Financial Times and Slate.com columnist Harford (The Undercover Economist) provides an entertaining and provocative look at the logic behind the seemingly irrational. Arguing that rational behavior is more widespread than most people expect, Harford uses economic principles to draw forth the rational elements of gambling, the teenage oral sex craze, crime and other supposedly illogical behaviors to illustrate his larger point. Utilizing John von Neumann and Thomas Schelling's conceptions of game theory, Harford applies their approach to a multitude of arenas, including marriage, the workplace and racism. Contrarily, he also shows that individual rational behavior doesn't always lead to socially desired outcomes. Harford concludes with how to apply this thinking on an even bigger scale, showing how rational behavior shapes cities, politics and the entire history of human civilization. Well-written with highly engaging stories and examples, this book will be of great interest to Freakonomics and Blink fans as well as anyone interested in the psychology of human behavior. (Feb.)
Copyright © Reed Business Information, a division of Reed Elsevier Inc. All rights reserved. --This text refers to an out of print or unavailable edition of this title.
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Top Customer Reviews
The result is a startlingly diverse collection of insights and anecdotes which are all held together by one central premise - that you can explain a lot about life by starting from the simple assumption that people are fundamentally rational. This is not an uncontroversial assertion - among the "new breed of economists" are those melding economics with psychology into a fledgeling discipline of behavioral economics, which focuses on our irrational quirks. Harford's view is not to dismiss these human foibles, but to argue persuasively that they shouldn't be overstated, and that in most important situations we behave rationally - that is, subconsciously evaluating costs and benefits and responding to incentives - to a remarkable extent.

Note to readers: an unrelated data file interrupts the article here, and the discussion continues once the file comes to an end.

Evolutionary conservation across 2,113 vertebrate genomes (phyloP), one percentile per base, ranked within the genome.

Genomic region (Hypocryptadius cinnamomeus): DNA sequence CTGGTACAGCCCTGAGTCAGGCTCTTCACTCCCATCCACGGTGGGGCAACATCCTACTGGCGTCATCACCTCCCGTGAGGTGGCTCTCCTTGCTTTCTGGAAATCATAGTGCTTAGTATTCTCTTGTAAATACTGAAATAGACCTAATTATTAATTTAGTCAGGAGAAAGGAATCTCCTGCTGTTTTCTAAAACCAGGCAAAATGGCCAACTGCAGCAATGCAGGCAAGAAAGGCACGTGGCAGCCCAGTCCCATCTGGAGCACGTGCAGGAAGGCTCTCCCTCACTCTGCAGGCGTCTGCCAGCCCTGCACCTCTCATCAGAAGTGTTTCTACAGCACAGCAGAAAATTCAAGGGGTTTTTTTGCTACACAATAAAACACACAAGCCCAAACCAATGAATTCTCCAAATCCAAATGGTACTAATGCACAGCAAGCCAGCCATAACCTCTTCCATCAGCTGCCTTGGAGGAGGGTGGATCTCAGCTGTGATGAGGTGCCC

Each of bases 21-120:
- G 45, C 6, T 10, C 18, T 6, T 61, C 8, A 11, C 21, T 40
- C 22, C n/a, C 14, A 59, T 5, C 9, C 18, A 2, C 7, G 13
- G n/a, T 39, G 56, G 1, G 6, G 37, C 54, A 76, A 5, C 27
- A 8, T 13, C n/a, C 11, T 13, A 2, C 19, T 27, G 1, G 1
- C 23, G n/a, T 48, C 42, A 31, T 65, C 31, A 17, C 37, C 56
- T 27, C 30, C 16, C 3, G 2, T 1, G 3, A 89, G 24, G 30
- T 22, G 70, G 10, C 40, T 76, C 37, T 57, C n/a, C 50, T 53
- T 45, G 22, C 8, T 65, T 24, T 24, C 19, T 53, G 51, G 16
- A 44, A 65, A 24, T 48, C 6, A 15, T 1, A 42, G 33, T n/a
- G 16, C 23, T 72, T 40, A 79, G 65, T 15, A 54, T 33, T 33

Harford's writing is a joy to read, especially when he's impishly puncturing pomposity - my favorite is the "why your boss is overpaid" chapter, which discusses several theories that could rationally explain the obscenely high wages commanded by modern CEOs (hint: none of them are "because they're worth it"). One great lesson made clear by this book is that individually rational decisions can lead to socially horrible outcomes, a conclusion never clearer than in the discomfiting chapter on "rational racism". It's a valuable reminder that economics is a means not an end - rational choice theory doesn't dictate what society should be like, rather it teaches how we can harness rationality by changing incentives to shape the society we want.